070711 Steve Miller/Stephen Marley/Girl Talk, Ottawa, ON

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On July 7th, 2011 I arrived at LeBreton Flats a bit late and of course without a cellphone, leaving me with nothing but serendipity on my side if I wanted to hook up with friends for another night of Bluesfest.  Serendipity and good old rock and roll that is.  

With confetti still lingering in the air from the finale of Girl Talk on one of the main stages, the unmistakeable keyboard strains that open Steve Miller’s hit Jet Airliner emitted from the stage opposite to the cheers of thousands.  After a bit of a rocky start the whole thing came together by the first note of the chorus, when Steve Miller was joined by the perfect backup vocals of his crackerjack band and the slightly cacaphonic 15,000-part harmony coming from the field in front of him.  With the crowd firmly on board Steve Miller launched into his next number, classic-rock radio staple and feature-length film in-a-song Take The Money And Run, and as fortune would have it I had already found some friends.  We made our way to the soundboard and made some new friends and we all rocked out to Abracadabra and Swingtown together.  Man, this guy has a lot of hit songs!  But my crew knew we had to leave so we collectively decided to head off, with a plan to return for the close of Steve Miller’s set. 

Over at the secondary stage we found a picnic-like atmosphere.  Girls twirled florescent hula hoops as the mouth-watering aroma of pulled pork wafted through air already thick with great reggae music.  We also found another group of friends grooving to Stephen Marley, son and musical doppelgänger to Bob Marley, and joined them. 

It seems that somewhere along the way the cosmic rules of reincarnation were bent, allowing Bob Marley to become reborn as his very own child.  Next to fellow sibling performers Ziggy or Damien Marley there is no question that it is Stephen who most accurately exudes his father’s presence, from his voice to his very mannerisms.  When he sang such unforgettable songs as Three Little Birds and Buffalo Soldier we seemed as close as we’ll ever get to the late great Nesta Robert Marley, and it felt good. 

There is something about reggae that makes it seem important. Though it is unquestionably party music, the best reggae is never frivolous, and Stephen Marley proved that continually with a clear respect and reverence for his paternity and constant energy and devotion to his music.  While his set was peppered liberally with Bob Marley favourites, when he strayed from his father’s material Stephen tended to lean towards rocksteady and grooves that cater to the second generation of reggae fans. When the band kicked into One Love a child aged about four sprang out from the wings and joined the adults onstage, the next generation of reggae caught in an atavistic dance while we all grooved along.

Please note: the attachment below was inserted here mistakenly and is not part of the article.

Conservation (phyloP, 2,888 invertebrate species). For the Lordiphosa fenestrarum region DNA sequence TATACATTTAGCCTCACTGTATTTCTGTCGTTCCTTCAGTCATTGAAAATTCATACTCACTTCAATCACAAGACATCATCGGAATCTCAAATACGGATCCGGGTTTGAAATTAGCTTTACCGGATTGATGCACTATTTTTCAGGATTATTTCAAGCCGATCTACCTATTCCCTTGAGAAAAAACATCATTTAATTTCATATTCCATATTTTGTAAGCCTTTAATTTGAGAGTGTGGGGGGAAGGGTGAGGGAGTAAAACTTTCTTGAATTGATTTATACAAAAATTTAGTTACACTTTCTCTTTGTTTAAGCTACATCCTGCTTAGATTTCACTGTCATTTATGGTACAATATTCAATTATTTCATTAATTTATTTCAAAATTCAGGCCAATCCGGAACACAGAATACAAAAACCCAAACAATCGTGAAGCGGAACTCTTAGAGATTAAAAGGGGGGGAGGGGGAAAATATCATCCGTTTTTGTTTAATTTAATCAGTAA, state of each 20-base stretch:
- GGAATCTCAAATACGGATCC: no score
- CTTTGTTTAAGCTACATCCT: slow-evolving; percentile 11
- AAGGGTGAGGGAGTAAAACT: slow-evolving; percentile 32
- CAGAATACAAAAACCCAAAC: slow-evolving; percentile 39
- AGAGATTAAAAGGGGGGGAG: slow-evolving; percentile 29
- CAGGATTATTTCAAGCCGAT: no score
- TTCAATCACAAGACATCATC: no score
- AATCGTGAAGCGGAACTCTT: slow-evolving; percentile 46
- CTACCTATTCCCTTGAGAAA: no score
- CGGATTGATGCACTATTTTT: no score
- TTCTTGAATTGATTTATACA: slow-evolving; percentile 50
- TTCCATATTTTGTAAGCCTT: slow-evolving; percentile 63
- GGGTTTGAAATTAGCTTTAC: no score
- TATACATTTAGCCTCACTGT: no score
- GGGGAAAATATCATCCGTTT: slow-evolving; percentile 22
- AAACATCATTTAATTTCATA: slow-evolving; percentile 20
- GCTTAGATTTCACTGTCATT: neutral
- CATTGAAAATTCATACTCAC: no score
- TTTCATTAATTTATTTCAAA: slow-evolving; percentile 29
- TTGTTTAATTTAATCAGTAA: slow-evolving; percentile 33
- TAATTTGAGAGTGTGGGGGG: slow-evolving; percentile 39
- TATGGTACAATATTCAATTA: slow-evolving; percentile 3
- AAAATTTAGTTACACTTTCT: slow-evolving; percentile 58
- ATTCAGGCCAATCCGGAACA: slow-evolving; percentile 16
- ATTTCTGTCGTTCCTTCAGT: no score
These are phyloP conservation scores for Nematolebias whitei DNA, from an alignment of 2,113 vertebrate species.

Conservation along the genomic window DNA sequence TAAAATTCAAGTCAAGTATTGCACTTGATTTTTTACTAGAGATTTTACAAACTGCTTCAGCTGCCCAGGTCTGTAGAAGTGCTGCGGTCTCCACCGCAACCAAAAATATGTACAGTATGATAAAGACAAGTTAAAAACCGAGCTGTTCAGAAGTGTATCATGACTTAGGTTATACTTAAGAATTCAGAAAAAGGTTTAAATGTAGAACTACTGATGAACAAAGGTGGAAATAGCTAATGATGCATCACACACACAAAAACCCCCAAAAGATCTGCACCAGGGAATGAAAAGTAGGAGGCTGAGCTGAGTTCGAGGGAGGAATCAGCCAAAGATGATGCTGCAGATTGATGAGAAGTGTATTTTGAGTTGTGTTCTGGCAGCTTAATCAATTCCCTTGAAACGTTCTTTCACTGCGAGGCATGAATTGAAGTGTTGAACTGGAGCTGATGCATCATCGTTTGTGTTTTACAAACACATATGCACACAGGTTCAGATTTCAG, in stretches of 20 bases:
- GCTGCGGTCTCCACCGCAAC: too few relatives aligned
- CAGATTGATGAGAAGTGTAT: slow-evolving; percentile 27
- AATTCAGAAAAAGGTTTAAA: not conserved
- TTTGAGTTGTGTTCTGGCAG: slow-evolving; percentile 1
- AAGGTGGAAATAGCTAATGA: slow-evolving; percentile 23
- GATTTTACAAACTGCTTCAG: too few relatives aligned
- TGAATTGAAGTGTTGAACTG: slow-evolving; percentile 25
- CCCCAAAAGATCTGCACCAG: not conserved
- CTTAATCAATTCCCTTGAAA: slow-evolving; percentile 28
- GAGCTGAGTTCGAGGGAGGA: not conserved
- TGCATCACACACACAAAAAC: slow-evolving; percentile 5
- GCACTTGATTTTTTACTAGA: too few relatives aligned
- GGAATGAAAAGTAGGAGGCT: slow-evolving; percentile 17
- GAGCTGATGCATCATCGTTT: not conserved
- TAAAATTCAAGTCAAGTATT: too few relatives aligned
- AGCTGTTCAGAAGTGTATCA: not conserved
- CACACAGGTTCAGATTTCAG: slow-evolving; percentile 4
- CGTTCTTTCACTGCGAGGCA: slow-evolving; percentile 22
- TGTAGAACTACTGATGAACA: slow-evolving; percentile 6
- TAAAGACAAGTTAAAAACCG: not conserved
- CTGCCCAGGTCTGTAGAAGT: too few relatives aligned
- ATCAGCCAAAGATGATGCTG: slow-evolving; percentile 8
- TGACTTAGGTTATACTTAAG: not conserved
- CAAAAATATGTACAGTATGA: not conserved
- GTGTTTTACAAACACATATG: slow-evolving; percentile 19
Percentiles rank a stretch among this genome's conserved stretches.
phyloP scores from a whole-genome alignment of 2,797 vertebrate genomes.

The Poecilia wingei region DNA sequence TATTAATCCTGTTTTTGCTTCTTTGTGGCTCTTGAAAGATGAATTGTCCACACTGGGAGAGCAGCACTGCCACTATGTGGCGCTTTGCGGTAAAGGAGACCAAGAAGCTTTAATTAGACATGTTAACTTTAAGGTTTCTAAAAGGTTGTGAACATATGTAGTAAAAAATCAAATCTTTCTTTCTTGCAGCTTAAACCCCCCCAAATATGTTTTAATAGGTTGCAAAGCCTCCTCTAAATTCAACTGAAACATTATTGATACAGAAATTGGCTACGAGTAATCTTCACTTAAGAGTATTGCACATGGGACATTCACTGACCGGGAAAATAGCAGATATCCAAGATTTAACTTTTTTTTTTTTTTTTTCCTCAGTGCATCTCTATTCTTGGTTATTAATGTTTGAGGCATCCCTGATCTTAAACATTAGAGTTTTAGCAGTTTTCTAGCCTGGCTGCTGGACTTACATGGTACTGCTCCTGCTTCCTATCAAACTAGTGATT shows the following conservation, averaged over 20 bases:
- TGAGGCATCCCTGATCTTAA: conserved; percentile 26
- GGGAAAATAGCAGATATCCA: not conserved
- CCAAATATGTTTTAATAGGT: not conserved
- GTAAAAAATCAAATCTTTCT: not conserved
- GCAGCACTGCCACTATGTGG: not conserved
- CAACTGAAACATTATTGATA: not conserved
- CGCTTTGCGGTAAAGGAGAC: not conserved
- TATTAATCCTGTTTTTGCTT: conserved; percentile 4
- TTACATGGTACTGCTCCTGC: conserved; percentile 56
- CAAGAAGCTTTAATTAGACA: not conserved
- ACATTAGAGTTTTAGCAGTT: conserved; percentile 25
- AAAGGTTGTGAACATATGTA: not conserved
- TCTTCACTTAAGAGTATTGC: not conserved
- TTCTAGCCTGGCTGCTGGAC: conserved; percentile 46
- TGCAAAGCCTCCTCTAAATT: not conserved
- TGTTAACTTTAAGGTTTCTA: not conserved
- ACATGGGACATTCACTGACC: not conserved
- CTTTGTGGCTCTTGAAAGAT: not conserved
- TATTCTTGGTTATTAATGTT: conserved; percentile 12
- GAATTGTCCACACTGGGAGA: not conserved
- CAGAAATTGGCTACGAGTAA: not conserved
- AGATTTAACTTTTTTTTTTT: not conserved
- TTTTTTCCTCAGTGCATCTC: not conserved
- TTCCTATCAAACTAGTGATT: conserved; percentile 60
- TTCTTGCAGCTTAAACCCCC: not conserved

Just as my posse and I were leaving to catch the end of Steve Miller’s set Stephen Marley launched into one of his father’s greatest tunes, Could You Be Loved.  Unwavering, we kept walking away when a girl swirled along in a long black and turquoise skirt, obviously entranced by the music.  As she danced by she smiled and asked us with true disbelief, “How could you be leaving?!?”  The sheer elation of that complete stranger was enough to stop us all dead in our tracks.  Me and my crew stuck around and danced for one more Marley tune. 

Bluesfest really is like a family reunion – even if there are a lot of second cousins you have yet to meet.  As karma (or perhaps serendipity) would have it we still made it back for a few more hits from the Steve Miller Band. 

Much like Stephen Marley, Steve Miller had grown up in an overtly musical environment.  His dad was a physicist with an interest in sound recording – back in the earliest days of the medium – so no surprise that he came in contact with the famous guitarist and less-famous inventor Les Paul.  ‘Matter of fact, the Millers were best man and maid of honour when Les Paul married Mary Ford, and when little Steve Miller was born Les Paul became his godfather.  Crazy, huh?  Oh yeah, people like Charles Mingus and T-Bone Walker regularly popped by the family home to record, and as Steve Miller developed his guitar playing he was afforded the opportunity to play with legends like Muddy Waters and The Howlin’ Wolf.  Quite a background, I tell you.  

Speaking of backgrounds, by the time we got back to the main stage Miller was standing before a sparkling, swirling background of giant guitars and playing his signature song Space Cowboy, which led appropriately into that ever-ubiquitous* campfire favourite The Joker.  Famous both for its drunken yell-along chorus and for introducing the still-unexplained neologism “pompatus” into the English language, the song that launched Steve Miller’s pop career ended the show. 

Wishing us all “peace, love, and happiness,” Steve bid the crowd goodnight with an obligatory toss-of-the-guitar-pick-into-the-audience, bringing the Bluesfest officially to a close for the evening. 

Of course we ran into yet another crowd of friends on our way to the bicycle valet and stopped for a quick chat.  We parted company without bothering to make plans to meet up next time.  No need; with all the high-quality serendipity going around we wouldn’t need plans. 

*Redundancy intended.

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